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File: House Armed Services Committee Chairman Buck McKeon (R-CA) (R) questions members of the military chiefs during a hearing with Rep. Roscoe Bartlett (R-MD) on Capitol Hill November 2, 2011 in Washington, DC.
The head of the House Armed Services Committee will speak about defense cuts on Wednesday at the Reagan Library in Simim Valley. Republican Buck McKeon of Santa Clarita wants to pay for next year’s reductions by slashing the federal workforce 10 percent. Democrats have other ideas.
The Pentagon is facing more than half a trillion dollars in cuts over the next decade. That’s on top of nearly another half trillion in cuts already in the pipeline. Congresswoman Loretta Sanchez says everyone's saying, "Oh my gosh! How are we going to do that?”
The Democrat from Anaheim says Buck McKeon’s solution is a one-year fix. Sanchez, who sits on the House Armed Services Committee, says there are cuts to be found in defense.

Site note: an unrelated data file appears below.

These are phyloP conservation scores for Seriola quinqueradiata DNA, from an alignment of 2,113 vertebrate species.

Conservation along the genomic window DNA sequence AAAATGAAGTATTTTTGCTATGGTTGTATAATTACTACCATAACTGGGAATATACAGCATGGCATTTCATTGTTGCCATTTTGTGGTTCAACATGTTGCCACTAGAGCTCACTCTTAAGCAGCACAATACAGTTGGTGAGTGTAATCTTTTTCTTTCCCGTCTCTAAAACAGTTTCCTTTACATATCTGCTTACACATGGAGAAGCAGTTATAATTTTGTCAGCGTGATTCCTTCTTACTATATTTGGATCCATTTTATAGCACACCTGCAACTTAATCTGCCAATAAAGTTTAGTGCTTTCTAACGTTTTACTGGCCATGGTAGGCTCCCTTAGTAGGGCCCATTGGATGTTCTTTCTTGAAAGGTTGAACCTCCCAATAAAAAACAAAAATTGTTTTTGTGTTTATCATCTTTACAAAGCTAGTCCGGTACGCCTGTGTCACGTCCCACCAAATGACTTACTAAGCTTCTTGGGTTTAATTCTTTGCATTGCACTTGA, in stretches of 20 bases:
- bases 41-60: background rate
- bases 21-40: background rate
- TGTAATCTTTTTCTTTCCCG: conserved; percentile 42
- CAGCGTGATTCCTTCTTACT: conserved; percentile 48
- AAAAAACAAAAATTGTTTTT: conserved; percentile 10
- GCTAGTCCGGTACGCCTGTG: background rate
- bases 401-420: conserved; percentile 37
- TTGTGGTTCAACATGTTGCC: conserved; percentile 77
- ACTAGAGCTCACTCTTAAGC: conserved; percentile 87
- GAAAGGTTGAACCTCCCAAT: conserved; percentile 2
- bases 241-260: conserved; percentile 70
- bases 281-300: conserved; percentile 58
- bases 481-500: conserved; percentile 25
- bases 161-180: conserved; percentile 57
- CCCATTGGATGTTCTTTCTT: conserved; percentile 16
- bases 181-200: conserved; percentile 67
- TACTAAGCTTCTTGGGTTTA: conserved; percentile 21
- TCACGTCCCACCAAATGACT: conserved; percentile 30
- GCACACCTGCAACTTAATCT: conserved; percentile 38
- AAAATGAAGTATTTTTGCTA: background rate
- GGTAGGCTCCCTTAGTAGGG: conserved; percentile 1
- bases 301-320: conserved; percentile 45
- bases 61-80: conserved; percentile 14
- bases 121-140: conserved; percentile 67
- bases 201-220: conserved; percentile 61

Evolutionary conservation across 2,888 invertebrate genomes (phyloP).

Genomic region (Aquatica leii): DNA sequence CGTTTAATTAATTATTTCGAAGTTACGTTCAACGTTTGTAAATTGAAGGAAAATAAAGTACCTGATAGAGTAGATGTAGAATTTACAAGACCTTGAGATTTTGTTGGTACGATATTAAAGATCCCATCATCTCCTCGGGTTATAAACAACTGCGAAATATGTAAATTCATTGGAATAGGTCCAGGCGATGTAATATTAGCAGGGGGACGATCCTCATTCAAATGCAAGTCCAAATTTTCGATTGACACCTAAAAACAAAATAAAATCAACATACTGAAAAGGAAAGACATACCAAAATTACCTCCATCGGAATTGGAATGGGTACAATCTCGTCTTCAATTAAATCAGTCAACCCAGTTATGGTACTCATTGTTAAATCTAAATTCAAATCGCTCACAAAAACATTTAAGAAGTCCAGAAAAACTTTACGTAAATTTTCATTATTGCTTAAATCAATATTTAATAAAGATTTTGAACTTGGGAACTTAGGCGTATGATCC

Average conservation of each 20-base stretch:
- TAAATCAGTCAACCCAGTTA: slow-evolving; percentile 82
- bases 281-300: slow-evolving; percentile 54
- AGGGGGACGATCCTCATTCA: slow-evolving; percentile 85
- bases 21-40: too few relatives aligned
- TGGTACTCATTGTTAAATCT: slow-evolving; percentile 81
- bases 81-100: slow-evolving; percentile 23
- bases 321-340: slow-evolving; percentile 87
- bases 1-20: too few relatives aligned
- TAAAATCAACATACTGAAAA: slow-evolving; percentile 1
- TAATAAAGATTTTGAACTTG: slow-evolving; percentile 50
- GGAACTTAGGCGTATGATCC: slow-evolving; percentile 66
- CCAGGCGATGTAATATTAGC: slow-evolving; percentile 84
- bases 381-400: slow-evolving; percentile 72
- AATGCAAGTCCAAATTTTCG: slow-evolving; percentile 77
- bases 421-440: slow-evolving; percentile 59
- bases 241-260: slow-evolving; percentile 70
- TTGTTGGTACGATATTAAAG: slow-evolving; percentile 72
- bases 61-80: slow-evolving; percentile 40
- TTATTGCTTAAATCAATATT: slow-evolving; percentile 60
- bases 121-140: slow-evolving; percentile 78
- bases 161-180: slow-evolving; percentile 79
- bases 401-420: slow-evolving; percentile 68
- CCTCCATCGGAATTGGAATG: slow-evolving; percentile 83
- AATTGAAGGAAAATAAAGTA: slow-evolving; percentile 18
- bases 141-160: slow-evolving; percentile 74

"In 10 years of being in two wars, we threw a lot of money at defense," Sanchez says. "Now that we’re getting out of those wars, we need to bring some of that money down, we need to bring all the extra amount of troops that we plussed up in the military for those wars, we need to bring them down, and quite frankly, there are some big defense systems which cost a lot of money, which some of them may not be needed."
The automatic cuts were mandated after the so-called "super committee" failed to come up with a way to trim more than a trillion dollars from the deficit.
But Sanchez says cutting alone isn’t going to solve the problem. She says Democrats say $600 billion worth of cuts are coming "unless you Republicans agree that we need more revenue to save some of these programs."
Congress has until Oct. 1 to reduce the deficit before automatic cuts to both defense and domestic spending take effect. Oct. 1 is also the date the Bush tax cuts are set to expire. Sanchez says that, if you’re looking for revenue, that’s a good place to start.